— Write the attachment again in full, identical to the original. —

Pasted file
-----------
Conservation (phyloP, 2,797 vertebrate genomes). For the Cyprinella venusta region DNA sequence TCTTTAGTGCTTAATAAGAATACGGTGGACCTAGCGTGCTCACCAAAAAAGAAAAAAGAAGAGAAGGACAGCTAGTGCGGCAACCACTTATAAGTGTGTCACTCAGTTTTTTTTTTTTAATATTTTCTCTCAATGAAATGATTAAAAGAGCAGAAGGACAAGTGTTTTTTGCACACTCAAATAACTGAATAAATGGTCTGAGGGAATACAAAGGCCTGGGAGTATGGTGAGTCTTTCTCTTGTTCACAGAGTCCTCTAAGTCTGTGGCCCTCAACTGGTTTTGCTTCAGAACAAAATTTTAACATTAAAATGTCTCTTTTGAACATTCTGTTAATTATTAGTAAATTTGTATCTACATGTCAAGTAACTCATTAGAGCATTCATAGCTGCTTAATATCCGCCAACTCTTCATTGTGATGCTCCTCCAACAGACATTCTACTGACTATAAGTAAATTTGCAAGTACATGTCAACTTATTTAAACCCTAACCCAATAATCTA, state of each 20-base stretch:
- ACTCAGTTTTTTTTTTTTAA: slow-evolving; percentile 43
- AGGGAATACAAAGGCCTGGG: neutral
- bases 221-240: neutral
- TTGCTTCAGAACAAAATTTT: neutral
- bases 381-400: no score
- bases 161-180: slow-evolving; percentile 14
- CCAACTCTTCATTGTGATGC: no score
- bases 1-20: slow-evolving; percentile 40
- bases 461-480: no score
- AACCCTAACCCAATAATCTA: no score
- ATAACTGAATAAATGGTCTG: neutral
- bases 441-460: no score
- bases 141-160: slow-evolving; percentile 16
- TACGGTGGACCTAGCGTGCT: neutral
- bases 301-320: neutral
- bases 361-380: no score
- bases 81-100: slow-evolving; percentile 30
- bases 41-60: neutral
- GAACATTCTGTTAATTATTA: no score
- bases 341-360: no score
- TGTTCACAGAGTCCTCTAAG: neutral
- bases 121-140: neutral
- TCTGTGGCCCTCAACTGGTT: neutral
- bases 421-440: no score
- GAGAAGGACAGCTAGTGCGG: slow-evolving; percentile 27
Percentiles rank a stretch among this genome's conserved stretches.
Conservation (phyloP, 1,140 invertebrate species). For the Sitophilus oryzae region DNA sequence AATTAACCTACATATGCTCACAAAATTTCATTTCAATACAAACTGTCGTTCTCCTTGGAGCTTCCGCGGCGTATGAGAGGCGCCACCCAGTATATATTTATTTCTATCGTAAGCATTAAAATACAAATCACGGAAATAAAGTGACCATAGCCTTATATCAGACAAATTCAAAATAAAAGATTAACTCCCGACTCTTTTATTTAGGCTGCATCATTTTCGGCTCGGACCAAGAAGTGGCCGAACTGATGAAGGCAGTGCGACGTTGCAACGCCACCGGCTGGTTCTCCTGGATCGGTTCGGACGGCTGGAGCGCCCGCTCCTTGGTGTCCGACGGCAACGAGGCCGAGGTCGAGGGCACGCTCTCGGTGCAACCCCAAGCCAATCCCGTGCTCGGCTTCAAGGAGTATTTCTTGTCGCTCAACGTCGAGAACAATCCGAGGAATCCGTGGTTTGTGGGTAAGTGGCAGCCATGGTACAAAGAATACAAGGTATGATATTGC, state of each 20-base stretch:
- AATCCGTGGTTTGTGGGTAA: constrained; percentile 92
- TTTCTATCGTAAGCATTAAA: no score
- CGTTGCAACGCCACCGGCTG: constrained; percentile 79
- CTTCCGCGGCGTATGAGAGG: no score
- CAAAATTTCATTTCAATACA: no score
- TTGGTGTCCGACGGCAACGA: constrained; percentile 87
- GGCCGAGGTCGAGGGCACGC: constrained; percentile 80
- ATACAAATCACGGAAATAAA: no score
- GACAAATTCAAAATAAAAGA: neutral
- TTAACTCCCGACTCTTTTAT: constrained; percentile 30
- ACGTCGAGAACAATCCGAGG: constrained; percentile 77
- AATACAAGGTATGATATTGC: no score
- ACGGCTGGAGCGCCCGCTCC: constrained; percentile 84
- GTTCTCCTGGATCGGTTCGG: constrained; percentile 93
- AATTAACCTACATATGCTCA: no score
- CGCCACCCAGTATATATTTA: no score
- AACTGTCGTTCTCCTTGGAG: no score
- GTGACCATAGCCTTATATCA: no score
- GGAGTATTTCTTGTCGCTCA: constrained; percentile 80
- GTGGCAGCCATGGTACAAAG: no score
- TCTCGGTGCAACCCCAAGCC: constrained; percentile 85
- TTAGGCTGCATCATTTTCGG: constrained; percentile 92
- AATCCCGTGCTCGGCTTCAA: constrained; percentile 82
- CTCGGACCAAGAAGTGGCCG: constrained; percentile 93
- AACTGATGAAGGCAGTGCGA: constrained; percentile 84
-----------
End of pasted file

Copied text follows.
Conservation (phyloP, 2,797 vertebrate genomes). For the Cyprinella venusta region DNA sequence TCTTTAGTGCTTAATAAGAATACGGTGGACCTAGCGTGCTCACCAAAAAAGAAAAAAGAAGAGAAGGACAGCTAGTGCGGCAACCACTTATAAGTGTGTCACTCAGTTTTTTTTTTTTAATATTTTCTCTCAATGAAATGATTAAAAGAGCAGAAGGACAAGTGTTTTTTGCACACTCAAATAACTGAATAAATGGTCTGAGGGAATACAAAGGCCTGGGAGTATGGTGAGTCTTTCTCTTGTTCACAGAGTCCTCTAAGTCTGTGGCCCTCAACTGGTTTTGCTTCAGAACAAAATTTTAACATTAAAATGTCTCTTTTGAACATTCTGTTAATTATTAGTAAATTTGTATCTACATGTCAAGTAACTCATTAGAGCATTCATAGCTGCTTAATATCCGCCAACTCTTCATTGTGATGCTCCTCCAACAGACATTCTACTGACTATAAGTAAATTTGCAAGTACATGTCAACTTATTTAAACCCTAACCCAATAATCTA, state of each 20-base stretch:
- ACTCAGTTTTTTTTTTTTAA: slow-evolving; percentile 43
- AGGGAATACAAAGGCCTGGG: neutral
- bases 221-240: neutral
- TTGCTTCAGAACAAAATTTT: neutral
- bases 381-400: no score
- bases 161-180: slow-evolving; percentile 14
- CCAACTCTTCATTGTGATGC: no score
- bases 1-20: slow-evolving; percentile 40
- bases 461-480: no score
- AACCCTAACCCAATAATCTA: no score
- ATAACTGAATAAATGGTCTG: neutral
- bases 441-460: no score
- bases 141-160: slow-evolving; percentile 16
- TACGGTGGACCTAGCGTGCT: neutral
- bases 301-320: neutral
- bases 361-380: no score
- bases 81-100: slow-evolving; percentile 30
- bases 41-60: neutral
- GAACATTCTGTTAATTATTA: no score
- bases 341-360: no score
- TGTTCACAGAGTCCTCTAAG: neutral
- bases 121-140: neutral
- TCTGTGGCCCTCAACTGGTT: neutral
- bases 421-440: no score
- GAGAAGGACAGCTAGTGCGG: slow-evolving; percentile 27
Percentiles rank a stretch among this genome's conserved stretches.
Conservation (phyloP, 1,140 invertebrate species). For the Sitophilus oryzae region DNA sequence AATTAACCTACATATGCTCACAAAATTTCATTTCAATACAAACTGTCGTTCTCCTTGGAGCTTCCGCGGCGTATGAGAGGCGCCACCCAGTATATATTTATTTCTATCGTAAGCATTAAAATACAAATCACGGAAATAAAGTGACCATAGCCTTATATCAGACAAATTCAAAATAAAAGATTAACTCCCGACTCTTTTATTTAGGCTGCATCATTTTCGGCTCGGACCAAGAAGTGGCCGAACTGATGAAGGCAGTGCGACGTTGCAACGCCACCGGCTGGTTCTCCTGGATCGGTTCGGACGGCTGGAGCGCCCGCTCCTTGGTGTCCGACGGCAACGAGGCCGAGGTCGAGGGCACGCTCTCGGTGCAACCCCAAGCCAATCCCGTGCTCGGCTTCAAGGAGTATTTCTTGTCGCTCAACGTCGAGAACAATCCGAGGAATCCGTGGTTTGTGGGTAAGTGGCAGCCATGGTACAAAGAATACAAGGTATGATATTGC, state of each 20-base stretch:
- AATCCGTGGTTTGTGGGTAA: constrained; percentile 92
- TTTCTATCGTAAGCATTAAA: no score
- CGTTGCAACGCCACCGGCTG: constrained; percentile 79
- CTTCCGCGGCGTATGAGAGG: no score
- CAAAATTTCATTTCAATACA: no score
- TTGGTGTCCGACGGCAACGA: constrained; percentile 87
- GGCCGAGGTCGAGGGCACGC: constrained; percentile 80
- ATACAAATCACGGAAATAAA: no score
- GACAAATTCAAAATAAAAGA: neutral
- TTAACTCCCGACTCTTTTAT: constrained; percentile 30
- ACGTCGAGAACAATCCGAGG: constrained; percentile 77
- AATACAAGGTATGATATTGC: no score
- ACGGCTGGAGCGCCCGCTCC: constrained; percentile 84
- GTTCTCCTGGATCGGTTCGG: constrained; percentile 93
- AATTAACCTACATATGCTCA: no score
- CGCCACCCAGTATATATTTA: no score
- AACTGTCGTTCTCCTTGGAG: no score
- GTGACCATAGCCTTATATCA: no score
- GGAGTATTTCTTGTCGCTCA: constrained; percentile 80
- GTGGCAGCCATGGTACAAAG: no score
- TCTCGGTGCAACCCCAAGCC: constrained; percentile 85
- TTAGGCTGCATCATTTTCGG: constrained; percentile 92
- AATCCCGTGCTCGGCTTCAA: constrained; percentile 82
- CTCGGACCAAGAAGTGGCCG: constrained; percentile 93
- AACTGATGAAGGCAGTGCGA: constrained; percentile 84